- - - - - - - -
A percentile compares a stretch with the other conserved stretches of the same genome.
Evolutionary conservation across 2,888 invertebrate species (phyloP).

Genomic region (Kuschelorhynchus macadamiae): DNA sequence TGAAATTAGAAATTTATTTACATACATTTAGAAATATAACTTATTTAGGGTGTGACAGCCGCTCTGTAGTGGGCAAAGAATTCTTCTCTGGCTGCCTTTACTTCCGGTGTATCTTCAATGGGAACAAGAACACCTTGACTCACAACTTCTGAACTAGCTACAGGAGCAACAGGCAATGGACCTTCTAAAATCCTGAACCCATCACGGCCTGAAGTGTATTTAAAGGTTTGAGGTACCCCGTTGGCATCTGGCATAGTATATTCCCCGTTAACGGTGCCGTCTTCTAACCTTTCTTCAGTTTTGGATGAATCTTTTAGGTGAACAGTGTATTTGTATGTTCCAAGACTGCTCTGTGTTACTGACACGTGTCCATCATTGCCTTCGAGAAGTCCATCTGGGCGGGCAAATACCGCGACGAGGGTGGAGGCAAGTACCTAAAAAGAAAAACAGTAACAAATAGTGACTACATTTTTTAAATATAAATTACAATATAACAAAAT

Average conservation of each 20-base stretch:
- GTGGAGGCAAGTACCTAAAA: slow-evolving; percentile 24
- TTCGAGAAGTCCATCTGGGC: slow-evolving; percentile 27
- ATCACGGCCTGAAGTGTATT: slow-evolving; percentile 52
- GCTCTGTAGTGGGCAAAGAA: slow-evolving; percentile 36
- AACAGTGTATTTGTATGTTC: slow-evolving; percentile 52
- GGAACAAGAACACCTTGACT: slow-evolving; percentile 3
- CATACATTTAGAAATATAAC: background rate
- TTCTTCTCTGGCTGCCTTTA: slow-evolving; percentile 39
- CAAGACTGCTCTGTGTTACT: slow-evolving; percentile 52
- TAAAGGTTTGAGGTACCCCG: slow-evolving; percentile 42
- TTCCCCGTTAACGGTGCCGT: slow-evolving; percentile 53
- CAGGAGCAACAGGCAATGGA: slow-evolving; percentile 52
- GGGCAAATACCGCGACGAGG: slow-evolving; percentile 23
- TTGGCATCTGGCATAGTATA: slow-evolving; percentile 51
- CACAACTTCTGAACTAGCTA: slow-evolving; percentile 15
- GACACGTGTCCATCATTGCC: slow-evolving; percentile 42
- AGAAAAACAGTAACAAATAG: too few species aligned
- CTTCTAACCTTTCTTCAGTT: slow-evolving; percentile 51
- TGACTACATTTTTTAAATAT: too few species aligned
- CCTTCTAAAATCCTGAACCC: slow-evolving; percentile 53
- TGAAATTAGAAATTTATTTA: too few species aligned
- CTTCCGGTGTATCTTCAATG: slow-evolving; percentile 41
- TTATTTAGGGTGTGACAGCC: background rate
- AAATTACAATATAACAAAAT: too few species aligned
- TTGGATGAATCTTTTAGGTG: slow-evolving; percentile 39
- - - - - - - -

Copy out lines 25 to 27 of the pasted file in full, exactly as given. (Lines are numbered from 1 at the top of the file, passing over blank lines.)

- TGAAATTAGAAATTTATTTA: too few species aligned
- CTTCCGGTGTATCTTCAATG: slow-evolving; percentile 41
- TTATTTAGGGTGTGACAGCC: background rate